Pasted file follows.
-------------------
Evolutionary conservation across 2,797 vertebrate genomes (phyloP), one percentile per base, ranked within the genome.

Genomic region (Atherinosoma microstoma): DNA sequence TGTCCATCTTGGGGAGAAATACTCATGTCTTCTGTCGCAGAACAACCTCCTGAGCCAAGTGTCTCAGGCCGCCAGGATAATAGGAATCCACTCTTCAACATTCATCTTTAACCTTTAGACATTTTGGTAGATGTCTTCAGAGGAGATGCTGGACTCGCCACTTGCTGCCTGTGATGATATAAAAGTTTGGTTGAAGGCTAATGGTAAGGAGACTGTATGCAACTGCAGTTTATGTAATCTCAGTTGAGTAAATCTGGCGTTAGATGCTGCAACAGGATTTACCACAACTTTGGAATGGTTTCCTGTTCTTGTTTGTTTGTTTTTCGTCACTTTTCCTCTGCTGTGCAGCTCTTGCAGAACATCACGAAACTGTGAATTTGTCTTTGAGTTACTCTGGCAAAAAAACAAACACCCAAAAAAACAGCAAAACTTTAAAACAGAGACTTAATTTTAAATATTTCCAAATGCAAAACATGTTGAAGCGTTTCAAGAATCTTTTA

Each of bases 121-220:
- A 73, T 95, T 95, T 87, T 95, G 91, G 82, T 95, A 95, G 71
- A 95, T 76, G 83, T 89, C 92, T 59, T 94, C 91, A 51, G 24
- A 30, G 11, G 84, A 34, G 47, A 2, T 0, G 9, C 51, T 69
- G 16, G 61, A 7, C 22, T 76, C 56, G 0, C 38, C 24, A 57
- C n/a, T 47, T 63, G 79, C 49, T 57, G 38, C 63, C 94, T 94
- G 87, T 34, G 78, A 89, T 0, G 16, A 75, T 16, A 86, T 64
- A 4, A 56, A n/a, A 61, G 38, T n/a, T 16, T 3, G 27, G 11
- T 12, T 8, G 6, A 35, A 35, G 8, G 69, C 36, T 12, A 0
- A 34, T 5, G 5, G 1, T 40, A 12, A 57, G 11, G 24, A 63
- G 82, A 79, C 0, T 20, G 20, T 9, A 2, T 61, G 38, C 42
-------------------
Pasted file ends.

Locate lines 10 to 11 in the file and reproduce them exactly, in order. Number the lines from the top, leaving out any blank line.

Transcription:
- A 4, A 56, A n/a, A 61, G 38, T n/a, T 16, T 3, G 27, G 11
- T 12, T 8, G 6, A 35, A 35, G 8, G 69, C 36, T 12, A 0